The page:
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The “Vernacular Process” and the (Re)construction of Tradition

in Ralph Ellison’s Invisible Man





The present paper is an attempt to explore, in and through the prism of Ralph W. Ellison’s Invisible Man (1952), the workings of Ellison’s “vernacular process” as a concept that informs the author’s critical views incorporated in the novel. More specifically, Ellison’s revisionary enterprise in this narrative demonstrates his view of African-American tradition as integrated in American and Western tradition. While the form of “invisible criticism” in which Ellison engages is a rather self-conscious manifestation of his critical model of the “vernacular process,” the present work contends that this Ellisonian model actually foreshadows Henry Louis Gates Jr.’s critical paradigm of “Signifyin(g).” What Gates names “literary Signification” stands for an indigenous African-American form of literary revision consisting in a black text’s repeating with difference of another black text’s tropes or rhetorical strategies, or such text’s appropriation of aspects of form in a white antecedent text. Through “literary Signification,” Invisible Man revises African-American texts exemplified in the present article by Richard Wright’s Black Boy (1945) and Native Son (1940). Likewise, Ellison’s narrative also revisits American and European texts, an enterprise to be seen in the present work’s examination of Ellison’s revision of James Joyce’s A Portrait of the Artist as a Young Man (1916), Walt Whitman’s romantic poetry, and T.S Eliot’s The Waste Land (1922). By establishing through “literary Signification” his African-American literary “relatives” as well as his Western and American “ancestors,” Ellison ultimately constructs the African-American literary tradition as embedded in the Euro-American tradition and thus underlines the syncretic character of American literature and culture.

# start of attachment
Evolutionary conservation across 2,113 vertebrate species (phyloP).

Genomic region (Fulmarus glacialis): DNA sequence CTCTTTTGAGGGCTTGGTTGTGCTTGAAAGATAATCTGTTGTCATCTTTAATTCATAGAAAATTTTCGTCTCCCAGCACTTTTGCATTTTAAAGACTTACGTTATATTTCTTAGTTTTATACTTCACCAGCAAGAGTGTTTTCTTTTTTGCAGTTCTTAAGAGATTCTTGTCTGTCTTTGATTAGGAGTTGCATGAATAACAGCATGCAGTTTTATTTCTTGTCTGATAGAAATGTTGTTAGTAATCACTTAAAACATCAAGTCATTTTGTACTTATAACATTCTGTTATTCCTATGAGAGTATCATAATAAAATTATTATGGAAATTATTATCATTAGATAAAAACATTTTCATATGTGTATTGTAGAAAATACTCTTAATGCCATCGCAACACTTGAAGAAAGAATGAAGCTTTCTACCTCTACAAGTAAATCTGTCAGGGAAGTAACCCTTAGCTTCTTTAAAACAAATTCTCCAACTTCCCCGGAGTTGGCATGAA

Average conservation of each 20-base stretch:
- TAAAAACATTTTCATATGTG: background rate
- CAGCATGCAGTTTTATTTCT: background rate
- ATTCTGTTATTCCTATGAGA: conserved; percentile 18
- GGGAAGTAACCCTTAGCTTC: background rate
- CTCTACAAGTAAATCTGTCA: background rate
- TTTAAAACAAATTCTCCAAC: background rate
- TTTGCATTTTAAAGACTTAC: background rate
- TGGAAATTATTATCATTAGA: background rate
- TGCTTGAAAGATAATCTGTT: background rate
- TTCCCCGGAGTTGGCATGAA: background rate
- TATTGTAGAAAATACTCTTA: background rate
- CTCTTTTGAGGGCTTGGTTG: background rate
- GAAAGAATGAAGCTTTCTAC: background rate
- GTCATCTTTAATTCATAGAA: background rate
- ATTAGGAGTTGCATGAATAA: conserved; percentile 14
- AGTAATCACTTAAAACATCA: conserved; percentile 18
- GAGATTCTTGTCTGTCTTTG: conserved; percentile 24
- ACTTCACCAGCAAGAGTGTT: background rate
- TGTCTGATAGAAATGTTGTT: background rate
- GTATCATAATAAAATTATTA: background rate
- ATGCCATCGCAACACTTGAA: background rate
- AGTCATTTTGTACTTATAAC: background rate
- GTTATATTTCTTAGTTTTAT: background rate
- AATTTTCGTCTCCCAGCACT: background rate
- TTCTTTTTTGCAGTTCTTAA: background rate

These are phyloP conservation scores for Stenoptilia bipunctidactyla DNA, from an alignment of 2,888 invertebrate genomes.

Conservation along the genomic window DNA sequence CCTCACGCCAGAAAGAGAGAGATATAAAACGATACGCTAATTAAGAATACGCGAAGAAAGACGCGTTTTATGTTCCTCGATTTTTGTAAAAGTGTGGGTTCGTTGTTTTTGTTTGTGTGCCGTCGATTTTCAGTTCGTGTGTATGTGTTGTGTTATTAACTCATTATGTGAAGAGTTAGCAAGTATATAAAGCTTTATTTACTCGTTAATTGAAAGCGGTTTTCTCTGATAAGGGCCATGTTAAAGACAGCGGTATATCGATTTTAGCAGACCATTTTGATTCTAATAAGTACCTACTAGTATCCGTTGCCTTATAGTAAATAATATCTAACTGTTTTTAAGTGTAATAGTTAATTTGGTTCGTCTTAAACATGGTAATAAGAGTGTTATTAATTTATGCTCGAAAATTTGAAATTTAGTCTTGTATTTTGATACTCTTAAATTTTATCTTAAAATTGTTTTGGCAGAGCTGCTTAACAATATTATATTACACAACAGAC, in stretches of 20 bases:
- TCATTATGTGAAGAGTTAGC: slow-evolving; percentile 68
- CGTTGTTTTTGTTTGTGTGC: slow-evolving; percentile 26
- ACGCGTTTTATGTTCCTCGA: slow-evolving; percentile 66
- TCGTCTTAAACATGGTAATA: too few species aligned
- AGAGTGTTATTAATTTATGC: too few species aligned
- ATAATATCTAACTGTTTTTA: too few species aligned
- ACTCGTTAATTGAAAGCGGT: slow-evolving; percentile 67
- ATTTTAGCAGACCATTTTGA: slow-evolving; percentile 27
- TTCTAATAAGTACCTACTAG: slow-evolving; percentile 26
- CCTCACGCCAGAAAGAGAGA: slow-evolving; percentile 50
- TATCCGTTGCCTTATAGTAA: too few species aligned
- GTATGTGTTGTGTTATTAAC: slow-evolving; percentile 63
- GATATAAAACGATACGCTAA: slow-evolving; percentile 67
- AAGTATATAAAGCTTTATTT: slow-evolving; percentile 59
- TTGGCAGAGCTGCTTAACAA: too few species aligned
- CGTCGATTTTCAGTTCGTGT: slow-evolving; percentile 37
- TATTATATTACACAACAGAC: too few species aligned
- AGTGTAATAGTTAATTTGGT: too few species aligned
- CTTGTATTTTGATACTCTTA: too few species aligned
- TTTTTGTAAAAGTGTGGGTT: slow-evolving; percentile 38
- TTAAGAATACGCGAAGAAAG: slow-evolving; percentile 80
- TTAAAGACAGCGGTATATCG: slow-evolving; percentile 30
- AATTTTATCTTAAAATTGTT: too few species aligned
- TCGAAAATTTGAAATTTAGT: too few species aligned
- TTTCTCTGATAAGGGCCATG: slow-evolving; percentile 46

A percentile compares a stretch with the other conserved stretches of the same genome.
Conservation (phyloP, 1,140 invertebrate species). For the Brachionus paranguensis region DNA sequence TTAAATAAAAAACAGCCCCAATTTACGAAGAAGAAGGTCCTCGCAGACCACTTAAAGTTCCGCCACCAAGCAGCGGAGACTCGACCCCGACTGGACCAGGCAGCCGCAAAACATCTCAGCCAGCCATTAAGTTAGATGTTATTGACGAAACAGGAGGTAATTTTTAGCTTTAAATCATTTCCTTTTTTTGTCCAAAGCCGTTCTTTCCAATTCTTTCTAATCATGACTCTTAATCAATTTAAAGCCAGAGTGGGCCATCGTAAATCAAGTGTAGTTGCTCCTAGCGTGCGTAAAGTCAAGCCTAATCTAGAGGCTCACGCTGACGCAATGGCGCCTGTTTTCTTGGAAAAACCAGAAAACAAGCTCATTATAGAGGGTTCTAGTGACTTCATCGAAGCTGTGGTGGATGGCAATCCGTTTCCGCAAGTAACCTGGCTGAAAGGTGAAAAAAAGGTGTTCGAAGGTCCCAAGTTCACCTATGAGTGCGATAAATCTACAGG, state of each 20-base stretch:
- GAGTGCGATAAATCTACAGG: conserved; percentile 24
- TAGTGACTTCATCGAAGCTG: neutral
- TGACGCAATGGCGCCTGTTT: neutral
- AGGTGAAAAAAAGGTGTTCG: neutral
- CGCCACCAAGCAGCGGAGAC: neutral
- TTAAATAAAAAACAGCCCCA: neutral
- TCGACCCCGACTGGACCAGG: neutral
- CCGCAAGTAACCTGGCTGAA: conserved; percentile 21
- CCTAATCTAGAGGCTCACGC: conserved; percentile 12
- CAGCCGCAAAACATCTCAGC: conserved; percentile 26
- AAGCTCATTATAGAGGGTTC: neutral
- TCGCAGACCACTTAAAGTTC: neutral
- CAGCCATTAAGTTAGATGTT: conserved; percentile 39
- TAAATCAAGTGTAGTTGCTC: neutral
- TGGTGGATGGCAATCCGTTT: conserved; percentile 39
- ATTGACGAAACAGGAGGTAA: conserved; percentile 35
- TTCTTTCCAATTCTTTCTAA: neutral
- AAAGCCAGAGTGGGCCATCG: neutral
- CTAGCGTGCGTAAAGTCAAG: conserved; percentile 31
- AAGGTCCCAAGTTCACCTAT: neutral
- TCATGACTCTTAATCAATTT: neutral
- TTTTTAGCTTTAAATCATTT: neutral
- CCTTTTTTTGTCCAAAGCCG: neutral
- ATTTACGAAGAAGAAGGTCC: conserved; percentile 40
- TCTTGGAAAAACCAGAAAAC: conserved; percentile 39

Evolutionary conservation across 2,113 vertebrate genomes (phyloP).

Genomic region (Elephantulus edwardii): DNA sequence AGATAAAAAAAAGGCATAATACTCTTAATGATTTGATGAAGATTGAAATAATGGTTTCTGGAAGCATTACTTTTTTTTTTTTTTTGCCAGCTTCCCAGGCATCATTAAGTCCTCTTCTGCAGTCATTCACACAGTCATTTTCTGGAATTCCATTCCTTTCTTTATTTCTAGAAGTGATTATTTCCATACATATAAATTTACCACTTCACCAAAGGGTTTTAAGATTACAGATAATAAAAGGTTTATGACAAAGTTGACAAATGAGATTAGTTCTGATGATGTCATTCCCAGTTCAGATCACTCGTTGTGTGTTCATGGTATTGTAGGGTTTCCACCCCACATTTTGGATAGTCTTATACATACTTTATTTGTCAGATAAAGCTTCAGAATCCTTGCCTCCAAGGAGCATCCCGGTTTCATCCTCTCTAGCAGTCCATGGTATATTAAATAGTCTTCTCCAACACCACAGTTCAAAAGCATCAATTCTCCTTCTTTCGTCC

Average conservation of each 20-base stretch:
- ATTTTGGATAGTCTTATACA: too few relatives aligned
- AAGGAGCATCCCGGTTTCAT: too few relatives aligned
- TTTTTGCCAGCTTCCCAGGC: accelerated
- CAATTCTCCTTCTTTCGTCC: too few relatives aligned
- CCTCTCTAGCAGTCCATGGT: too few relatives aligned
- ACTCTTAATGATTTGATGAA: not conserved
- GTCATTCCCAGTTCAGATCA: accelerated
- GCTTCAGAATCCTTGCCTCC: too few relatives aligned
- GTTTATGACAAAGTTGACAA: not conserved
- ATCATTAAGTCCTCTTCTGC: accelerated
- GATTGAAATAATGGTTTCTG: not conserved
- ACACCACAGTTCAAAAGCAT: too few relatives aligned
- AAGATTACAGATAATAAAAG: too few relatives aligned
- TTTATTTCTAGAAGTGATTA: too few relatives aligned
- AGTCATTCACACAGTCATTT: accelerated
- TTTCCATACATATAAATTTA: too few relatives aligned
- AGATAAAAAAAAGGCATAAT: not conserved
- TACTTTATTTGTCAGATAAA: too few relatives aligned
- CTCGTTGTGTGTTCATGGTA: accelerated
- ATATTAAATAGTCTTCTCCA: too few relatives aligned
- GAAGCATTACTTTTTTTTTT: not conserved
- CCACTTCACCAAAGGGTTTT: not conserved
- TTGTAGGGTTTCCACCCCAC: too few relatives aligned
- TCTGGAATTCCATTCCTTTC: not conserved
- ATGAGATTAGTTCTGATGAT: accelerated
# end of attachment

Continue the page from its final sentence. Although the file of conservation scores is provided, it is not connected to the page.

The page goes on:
Keywords: Integrative, Revision, Tradition, Signifyin(G), “Vernacular Process”.

Authors: Lahoussine Hamdoune

Doi: https://doi.org/10.47012/jjmll.13.4.3


Cited by: Jordan Journal of Modern Languages and Literatures (JJMLL), 2021, 13 (4): 645-663


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